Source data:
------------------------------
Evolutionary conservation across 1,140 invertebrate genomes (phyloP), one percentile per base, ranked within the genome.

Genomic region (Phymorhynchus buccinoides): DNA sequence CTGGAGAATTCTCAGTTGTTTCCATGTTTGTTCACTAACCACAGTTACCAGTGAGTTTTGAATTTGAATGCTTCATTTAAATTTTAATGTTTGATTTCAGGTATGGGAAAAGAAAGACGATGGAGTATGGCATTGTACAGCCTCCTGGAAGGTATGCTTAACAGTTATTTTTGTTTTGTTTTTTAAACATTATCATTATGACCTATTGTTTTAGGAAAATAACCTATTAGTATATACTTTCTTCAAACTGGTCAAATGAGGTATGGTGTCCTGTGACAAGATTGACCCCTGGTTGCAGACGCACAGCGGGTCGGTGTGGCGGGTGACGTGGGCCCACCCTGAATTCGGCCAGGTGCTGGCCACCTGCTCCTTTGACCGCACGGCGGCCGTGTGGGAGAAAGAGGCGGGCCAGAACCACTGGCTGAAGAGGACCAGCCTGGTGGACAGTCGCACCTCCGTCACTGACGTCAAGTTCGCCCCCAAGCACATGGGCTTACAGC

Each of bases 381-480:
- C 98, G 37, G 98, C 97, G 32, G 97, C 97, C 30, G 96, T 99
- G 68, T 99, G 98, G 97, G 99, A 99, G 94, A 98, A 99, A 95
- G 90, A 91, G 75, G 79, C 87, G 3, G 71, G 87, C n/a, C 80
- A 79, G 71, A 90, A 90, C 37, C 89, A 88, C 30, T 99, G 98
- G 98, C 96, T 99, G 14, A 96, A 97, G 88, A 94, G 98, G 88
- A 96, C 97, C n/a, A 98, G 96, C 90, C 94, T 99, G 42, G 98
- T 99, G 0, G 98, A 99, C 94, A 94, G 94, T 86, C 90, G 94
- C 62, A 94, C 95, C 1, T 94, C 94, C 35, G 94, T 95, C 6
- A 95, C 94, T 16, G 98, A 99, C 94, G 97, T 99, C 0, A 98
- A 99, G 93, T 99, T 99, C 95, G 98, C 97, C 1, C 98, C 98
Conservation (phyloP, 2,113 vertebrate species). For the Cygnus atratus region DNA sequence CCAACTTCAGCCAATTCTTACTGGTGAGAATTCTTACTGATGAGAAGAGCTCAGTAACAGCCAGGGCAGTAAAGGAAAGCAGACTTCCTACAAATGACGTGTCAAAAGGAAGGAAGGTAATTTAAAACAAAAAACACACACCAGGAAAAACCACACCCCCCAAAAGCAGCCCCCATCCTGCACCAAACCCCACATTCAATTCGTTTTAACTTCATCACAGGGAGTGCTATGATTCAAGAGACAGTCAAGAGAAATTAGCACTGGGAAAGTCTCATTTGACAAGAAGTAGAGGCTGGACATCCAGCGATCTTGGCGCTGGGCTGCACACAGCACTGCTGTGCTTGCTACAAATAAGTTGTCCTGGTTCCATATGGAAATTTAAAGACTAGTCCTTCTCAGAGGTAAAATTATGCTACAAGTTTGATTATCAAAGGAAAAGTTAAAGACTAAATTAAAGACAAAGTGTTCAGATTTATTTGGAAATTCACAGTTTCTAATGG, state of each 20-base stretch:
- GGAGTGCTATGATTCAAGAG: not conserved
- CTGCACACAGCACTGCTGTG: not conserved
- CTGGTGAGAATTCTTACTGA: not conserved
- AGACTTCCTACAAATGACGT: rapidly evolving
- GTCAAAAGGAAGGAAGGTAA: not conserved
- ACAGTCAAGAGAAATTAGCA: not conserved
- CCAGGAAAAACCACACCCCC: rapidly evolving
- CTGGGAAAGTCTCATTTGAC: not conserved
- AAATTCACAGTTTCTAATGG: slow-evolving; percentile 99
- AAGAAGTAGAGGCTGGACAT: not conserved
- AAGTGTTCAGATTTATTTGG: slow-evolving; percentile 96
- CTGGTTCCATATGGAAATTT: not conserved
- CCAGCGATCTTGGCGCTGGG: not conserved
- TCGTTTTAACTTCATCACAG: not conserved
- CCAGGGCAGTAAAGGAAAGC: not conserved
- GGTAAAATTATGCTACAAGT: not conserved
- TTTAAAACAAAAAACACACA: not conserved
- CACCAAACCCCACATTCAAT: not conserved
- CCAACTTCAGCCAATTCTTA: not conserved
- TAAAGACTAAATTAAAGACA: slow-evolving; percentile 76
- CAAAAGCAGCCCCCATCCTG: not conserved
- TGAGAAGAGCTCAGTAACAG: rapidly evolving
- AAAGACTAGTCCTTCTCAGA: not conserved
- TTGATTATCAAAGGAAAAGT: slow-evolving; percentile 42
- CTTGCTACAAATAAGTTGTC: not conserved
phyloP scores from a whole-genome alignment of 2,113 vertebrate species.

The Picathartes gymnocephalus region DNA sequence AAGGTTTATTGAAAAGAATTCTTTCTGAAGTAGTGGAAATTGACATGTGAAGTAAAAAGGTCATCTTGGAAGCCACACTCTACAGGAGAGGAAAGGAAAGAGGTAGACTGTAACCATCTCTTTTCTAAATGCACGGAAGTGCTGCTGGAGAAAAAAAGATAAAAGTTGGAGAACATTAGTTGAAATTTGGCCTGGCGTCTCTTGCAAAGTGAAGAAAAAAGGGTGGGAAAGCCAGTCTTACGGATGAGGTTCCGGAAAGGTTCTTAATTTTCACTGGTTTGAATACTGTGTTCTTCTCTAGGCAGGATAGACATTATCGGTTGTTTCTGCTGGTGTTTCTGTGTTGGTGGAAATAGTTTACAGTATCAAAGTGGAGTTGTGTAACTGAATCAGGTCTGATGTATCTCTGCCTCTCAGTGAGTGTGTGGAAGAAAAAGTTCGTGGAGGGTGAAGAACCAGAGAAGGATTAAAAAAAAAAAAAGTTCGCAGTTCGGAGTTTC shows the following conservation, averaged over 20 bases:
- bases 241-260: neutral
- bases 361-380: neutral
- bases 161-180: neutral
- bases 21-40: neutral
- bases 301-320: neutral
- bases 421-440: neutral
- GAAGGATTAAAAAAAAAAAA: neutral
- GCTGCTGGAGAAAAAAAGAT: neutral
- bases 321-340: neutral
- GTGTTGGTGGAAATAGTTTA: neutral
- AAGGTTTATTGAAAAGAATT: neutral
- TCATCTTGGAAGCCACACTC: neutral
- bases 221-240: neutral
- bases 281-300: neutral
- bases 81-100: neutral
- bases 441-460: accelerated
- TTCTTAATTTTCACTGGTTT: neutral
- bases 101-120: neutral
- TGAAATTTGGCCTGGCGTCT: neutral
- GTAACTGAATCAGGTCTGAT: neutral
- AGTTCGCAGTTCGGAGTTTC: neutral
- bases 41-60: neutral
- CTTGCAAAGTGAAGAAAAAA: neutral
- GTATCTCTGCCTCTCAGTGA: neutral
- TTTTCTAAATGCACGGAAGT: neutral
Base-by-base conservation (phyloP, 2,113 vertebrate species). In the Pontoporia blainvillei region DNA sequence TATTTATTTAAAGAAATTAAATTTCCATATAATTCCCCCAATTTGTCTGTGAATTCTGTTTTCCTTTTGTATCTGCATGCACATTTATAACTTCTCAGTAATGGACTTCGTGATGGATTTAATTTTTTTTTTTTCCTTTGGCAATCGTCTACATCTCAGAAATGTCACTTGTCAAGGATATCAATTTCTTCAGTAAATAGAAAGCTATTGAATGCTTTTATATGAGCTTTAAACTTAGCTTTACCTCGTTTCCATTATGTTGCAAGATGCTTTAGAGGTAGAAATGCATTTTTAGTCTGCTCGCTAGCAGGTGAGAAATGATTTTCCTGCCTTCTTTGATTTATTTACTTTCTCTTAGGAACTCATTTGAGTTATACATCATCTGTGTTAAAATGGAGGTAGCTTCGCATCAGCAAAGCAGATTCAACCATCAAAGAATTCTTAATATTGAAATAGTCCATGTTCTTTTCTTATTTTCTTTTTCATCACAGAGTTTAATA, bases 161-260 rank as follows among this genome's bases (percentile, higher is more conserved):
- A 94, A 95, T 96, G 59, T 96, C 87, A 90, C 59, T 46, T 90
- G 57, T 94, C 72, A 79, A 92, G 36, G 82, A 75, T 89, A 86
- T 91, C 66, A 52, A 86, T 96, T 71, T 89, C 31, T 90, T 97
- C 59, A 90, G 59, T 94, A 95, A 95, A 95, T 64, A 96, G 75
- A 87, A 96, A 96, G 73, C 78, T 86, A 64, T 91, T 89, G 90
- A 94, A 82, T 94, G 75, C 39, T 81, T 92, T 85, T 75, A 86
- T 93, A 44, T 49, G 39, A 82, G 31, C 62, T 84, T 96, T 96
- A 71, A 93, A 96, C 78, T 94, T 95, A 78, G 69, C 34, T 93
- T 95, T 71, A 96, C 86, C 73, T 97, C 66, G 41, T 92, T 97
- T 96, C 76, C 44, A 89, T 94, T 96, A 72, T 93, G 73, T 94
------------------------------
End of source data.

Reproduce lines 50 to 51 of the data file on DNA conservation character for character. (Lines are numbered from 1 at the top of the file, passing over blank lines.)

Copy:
- bases 321-340: neutral
- GTGTTGGTGGAAATAGTTTA: neutral